from the deprioritized-indeed dept
While Google’s Stadia game streaming service arrived with a lot of promise, it generally landed with a disappointing thud. A limited catalog, deployment issues, and a quality that couldn’t match current gen game consoles meant the service just never saw the kind of traction Google (or a lot of other people) originally envisioned. In the years since, developers have been consistently abandoning the platform, and Google has consistently sidelined the service, even shutting down its own development efforts as a parade of executives headed for the exists.
Now, Google is basically just selling the technology off to other companies eager to give video game streaming a go and succeed where Google couldn’t.
In the last few months, Google executives have apparently been working on a plan to salvage some aspect of the project by selling Google Stadia tech to companies like Bungie and Peleton. In short, these companies will license the Google tech (now creatively named “Google Stream”) for use in their own game streaming services called something entirely different. Google’s first party Google Stadia service still exists for now, but it has been “deprioritized” within the company on the way to an inevitable, untimely death:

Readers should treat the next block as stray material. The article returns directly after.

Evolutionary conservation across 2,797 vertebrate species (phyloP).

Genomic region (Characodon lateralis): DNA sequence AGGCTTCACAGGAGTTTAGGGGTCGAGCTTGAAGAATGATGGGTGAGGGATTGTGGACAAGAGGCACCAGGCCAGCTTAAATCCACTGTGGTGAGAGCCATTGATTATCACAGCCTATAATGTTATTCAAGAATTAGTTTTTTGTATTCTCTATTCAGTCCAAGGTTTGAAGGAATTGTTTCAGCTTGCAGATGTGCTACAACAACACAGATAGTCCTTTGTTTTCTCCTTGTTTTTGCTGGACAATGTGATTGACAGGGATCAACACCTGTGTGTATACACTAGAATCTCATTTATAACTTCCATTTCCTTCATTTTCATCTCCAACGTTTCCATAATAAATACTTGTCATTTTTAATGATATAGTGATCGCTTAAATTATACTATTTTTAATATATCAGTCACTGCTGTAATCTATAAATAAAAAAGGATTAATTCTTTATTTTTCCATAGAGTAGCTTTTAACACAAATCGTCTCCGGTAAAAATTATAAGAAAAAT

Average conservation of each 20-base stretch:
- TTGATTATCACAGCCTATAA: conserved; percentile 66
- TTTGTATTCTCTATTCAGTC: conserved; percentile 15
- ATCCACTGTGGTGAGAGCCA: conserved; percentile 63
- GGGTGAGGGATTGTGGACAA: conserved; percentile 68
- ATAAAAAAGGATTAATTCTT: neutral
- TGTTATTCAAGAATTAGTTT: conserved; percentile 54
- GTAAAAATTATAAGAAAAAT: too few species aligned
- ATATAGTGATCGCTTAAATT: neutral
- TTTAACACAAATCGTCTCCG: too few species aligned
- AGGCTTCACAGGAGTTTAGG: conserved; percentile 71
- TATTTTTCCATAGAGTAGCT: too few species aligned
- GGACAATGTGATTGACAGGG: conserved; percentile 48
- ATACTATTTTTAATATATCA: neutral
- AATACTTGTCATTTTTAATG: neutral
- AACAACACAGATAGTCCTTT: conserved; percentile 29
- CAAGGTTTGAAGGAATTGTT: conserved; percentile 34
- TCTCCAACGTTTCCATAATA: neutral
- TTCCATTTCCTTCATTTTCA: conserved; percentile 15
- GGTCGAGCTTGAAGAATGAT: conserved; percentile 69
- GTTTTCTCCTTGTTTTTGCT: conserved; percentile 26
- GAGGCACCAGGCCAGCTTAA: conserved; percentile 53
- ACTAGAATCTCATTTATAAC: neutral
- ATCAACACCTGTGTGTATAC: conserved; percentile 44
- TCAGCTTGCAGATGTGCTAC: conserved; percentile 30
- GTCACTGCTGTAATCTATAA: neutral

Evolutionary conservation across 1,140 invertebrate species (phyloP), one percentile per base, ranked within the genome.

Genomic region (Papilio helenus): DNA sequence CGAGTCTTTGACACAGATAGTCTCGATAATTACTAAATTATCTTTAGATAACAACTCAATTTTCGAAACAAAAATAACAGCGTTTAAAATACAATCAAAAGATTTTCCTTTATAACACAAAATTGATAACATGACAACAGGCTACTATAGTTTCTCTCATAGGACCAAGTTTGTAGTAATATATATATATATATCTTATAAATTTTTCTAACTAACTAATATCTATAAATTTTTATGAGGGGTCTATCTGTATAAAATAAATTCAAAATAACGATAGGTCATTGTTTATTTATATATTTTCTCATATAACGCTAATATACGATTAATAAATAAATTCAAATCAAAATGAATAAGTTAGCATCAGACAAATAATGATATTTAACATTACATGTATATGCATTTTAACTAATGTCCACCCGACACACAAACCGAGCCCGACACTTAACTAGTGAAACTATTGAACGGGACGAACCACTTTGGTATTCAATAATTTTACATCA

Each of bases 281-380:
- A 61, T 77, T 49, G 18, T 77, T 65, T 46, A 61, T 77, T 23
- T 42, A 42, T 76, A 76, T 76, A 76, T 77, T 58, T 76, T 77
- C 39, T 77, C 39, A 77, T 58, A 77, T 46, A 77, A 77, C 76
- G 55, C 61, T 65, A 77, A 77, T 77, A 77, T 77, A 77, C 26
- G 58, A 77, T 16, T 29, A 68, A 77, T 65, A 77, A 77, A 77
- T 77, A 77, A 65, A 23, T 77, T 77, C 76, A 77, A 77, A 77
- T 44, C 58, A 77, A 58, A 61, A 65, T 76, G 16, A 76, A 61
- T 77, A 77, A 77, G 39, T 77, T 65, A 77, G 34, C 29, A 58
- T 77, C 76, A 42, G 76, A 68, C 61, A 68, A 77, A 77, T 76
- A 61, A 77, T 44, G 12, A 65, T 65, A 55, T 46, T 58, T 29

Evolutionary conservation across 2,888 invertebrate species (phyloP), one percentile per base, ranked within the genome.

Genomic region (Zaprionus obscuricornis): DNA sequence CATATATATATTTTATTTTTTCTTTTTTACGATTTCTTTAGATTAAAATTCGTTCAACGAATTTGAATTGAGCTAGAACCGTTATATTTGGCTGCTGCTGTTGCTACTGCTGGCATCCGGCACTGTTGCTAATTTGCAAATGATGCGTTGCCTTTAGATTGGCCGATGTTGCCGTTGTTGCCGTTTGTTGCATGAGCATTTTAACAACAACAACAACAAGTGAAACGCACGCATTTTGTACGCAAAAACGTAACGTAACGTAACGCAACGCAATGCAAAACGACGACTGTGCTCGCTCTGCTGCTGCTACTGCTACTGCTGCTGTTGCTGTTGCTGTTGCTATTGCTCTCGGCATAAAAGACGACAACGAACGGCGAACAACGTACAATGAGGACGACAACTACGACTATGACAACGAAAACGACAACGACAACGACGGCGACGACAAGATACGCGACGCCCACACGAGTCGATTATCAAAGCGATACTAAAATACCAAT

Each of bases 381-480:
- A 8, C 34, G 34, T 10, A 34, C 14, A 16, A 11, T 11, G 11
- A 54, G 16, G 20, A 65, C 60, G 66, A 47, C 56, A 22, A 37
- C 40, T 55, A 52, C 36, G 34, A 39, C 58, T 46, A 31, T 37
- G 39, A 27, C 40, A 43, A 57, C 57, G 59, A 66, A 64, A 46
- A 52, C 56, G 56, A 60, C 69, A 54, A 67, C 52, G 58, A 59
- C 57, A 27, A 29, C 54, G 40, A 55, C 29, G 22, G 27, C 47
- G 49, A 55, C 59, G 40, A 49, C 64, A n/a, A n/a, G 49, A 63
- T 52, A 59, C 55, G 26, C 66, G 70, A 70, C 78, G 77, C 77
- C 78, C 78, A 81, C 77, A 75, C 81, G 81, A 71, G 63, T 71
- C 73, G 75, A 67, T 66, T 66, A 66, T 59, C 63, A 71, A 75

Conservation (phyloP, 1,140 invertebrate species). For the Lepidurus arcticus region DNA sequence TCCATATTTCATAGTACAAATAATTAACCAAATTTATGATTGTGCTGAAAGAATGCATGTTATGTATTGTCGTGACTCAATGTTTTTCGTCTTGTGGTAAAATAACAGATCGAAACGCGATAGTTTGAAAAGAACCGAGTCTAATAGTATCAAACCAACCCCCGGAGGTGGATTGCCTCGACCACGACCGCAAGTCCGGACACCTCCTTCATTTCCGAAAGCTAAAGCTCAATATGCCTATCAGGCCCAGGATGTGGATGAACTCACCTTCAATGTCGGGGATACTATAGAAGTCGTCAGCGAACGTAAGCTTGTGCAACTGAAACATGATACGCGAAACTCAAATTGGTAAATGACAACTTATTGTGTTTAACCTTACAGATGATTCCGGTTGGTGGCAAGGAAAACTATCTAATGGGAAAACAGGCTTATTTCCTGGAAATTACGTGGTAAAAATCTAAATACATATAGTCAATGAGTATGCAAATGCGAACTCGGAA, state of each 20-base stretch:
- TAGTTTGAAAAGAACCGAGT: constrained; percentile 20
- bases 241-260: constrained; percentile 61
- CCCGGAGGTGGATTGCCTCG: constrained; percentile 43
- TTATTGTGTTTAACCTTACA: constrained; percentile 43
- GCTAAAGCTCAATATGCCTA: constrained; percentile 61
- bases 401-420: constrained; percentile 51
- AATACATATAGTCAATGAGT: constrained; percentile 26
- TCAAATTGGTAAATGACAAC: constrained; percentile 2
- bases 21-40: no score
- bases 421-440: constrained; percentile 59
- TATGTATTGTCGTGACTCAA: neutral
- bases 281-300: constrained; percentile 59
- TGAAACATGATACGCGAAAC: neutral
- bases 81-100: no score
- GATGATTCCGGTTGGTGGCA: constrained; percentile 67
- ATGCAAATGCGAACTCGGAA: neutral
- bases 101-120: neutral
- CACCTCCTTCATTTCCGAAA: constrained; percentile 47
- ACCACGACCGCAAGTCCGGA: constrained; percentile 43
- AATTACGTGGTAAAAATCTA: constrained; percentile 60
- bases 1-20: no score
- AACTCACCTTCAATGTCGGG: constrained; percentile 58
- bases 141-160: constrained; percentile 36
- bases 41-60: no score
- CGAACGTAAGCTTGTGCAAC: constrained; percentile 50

“The Stadia consumer platform, meanwhile, has been deprioritized within Google, insiders said, with a reduced interest in negotiating blockbuster third-party titles. The focus of leadership is now on securing business deals for Stream, people involved in those conversations said. The changes demonstrate a strategic shift in how Google, which has invested heavily in cloud services, sees its gaming ambitions.”
Unfortunately (for Google) Sony just bought Bungie for $3.6 billion, and already has its own streaming technologies and platforms that Bungie will likely use (Sony also leans on Microsoft’s cloud technology). And while Google also has been working on a game streaming deal with AT&T, such “me too” type efforts from the telecom sector never quite amount to much. That leaves Peloton, which is being rumored as an acquisition target by Amazon, and isn’t doing gaming so much as it’s doing the gamification of exercise.
Somebody will dominate the game streaming space, but it’s not going to be Google. While the Google technology certainly works well, the business plan was an unmitigated failure by any measure. And much like Google Fiber (which Google eventually got bored with and froze without ever really admitting to anybody that’s what happened), Stadia will die without being formally declared as dead, having never seen even a fraction of its originally envisioned potential.